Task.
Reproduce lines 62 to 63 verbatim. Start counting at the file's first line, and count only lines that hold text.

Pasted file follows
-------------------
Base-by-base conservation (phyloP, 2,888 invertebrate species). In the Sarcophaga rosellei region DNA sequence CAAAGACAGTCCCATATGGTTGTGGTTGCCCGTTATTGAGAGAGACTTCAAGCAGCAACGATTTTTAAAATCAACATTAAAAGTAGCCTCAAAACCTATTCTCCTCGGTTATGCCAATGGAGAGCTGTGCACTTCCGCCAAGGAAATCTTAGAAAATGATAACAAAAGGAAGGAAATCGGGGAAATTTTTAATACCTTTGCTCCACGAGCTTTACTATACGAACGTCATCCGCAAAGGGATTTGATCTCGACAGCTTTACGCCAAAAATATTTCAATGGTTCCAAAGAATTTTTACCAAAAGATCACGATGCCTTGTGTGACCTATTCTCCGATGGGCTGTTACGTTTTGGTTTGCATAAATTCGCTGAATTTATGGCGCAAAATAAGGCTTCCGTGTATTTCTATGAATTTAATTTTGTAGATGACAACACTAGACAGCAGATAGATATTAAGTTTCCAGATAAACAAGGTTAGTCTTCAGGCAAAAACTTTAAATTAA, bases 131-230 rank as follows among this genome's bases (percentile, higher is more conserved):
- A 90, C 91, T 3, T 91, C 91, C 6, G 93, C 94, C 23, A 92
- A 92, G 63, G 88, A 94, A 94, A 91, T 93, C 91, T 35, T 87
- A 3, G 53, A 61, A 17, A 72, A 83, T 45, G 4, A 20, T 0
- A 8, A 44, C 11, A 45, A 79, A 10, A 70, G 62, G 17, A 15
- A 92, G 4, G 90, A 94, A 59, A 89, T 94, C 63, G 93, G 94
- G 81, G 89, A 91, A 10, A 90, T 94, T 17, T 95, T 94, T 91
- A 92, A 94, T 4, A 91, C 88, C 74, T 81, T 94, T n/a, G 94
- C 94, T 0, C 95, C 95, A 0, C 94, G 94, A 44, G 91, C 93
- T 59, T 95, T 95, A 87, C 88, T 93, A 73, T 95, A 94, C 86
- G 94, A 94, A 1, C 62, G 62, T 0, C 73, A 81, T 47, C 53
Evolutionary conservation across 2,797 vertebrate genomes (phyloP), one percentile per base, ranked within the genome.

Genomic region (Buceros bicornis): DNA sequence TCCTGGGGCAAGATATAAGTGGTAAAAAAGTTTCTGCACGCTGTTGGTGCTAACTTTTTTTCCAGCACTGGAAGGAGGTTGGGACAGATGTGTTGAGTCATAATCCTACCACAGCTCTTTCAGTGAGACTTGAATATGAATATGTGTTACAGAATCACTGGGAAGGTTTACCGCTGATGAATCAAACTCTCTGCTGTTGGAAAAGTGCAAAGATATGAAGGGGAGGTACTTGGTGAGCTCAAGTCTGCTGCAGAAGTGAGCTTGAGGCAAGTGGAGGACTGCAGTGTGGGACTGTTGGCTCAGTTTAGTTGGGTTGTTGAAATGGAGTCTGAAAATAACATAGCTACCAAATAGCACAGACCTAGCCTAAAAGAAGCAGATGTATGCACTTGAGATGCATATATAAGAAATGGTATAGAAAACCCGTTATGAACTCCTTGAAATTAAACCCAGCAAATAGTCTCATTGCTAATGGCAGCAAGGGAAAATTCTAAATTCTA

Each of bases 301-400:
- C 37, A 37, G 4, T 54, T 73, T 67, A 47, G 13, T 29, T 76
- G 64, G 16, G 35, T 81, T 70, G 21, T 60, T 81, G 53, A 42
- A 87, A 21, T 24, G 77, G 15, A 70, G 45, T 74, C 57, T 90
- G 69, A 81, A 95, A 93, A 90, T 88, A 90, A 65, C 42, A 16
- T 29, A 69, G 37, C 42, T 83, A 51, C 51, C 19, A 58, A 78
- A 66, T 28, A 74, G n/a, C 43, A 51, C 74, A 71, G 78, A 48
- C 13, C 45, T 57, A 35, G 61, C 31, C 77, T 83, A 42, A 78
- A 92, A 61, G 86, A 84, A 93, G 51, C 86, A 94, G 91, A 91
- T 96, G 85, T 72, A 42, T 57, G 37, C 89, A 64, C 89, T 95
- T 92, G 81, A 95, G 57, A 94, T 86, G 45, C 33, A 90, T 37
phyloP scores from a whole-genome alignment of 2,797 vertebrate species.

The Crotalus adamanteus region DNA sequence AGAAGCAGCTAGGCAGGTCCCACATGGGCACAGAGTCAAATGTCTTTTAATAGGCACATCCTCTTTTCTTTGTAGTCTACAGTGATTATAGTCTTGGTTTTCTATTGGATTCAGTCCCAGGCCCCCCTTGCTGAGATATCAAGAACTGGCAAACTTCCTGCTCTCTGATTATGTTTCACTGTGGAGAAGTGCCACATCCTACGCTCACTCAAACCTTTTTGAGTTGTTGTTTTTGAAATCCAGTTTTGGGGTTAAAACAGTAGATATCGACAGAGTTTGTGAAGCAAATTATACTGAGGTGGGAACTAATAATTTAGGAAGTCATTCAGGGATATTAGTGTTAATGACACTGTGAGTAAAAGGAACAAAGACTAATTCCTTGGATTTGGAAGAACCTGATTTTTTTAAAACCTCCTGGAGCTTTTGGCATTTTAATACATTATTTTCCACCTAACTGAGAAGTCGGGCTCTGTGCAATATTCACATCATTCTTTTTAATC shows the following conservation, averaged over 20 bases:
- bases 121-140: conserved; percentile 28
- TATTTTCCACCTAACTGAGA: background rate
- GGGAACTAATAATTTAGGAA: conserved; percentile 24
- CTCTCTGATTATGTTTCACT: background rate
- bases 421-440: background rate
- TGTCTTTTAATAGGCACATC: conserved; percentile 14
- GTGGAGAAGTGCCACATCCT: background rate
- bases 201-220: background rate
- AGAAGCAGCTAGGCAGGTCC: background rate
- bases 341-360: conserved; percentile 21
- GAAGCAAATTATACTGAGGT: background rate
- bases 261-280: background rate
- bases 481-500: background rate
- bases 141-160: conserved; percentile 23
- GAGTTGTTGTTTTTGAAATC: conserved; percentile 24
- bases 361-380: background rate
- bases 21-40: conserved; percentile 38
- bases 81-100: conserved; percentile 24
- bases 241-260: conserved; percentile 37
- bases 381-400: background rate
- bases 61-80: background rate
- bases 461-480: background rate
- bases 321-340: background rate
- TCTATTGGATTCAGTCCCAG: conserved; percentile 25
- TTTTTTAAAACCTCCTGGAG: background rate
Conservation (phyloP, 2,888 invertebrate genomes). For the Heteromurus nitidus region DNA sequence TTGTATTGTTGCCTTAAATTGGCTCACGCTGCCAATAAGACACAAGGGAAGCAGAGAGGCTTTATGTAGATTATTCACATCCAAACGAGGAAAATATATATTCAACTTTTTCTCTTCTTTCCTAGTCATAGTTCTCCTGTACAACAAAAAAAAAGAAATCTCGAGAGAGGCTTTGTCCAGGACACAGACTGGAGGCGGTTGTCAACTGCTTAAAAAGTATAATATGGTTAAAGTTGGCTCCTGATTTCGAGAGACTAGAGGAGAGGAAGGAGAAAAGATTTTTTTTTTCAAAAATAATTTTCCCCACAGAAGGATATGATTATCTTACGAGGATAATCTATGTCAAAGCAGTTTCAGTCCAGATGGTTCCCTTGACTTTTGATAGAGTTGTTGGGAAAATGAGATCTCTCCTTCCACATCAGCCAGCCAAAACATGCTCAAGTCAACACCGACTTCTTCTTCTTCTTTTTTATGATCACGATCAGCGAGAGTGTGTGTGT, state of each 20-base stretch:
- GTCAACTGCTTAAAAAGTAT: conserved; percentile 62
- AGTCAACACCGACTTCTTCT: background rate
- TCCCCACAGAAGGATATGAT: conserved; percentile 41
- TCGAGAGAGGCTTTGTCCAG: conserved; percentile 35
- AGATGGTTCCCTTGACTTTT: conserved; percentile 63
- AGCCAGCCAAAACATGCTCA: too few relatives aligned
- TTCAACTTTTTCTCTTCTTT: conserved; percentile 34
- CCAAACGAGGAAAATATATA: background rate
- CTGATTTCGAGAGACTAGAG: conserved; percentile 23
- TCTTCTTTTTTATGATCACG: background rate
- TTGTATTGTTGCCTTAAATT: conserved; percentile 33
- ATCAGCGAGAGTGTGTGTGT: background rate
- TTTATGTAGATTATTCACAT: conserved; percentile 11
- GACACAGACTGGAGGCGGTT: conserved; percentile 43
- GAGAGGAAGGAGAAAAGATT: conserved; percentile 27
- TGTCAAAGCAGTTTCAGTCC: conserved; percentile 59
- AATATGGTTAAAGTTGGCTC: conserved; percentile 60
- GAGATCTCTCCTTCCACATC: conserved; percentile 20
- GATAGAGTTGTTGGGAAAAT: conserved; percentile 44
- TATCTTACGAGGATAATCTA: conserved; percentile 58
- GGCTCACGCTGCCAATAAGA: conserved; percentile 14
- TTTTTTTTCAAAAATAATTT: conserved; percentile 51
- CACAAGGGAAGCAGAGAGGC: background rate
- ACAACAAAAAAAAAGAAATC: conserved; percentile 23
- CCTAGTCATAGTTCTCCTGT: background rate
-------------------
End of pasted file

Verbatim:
- TCTTCTTTTTTATGATCACG: background rate
- TTGTATTGTTGCCTTAAATT: conserved; percentile 33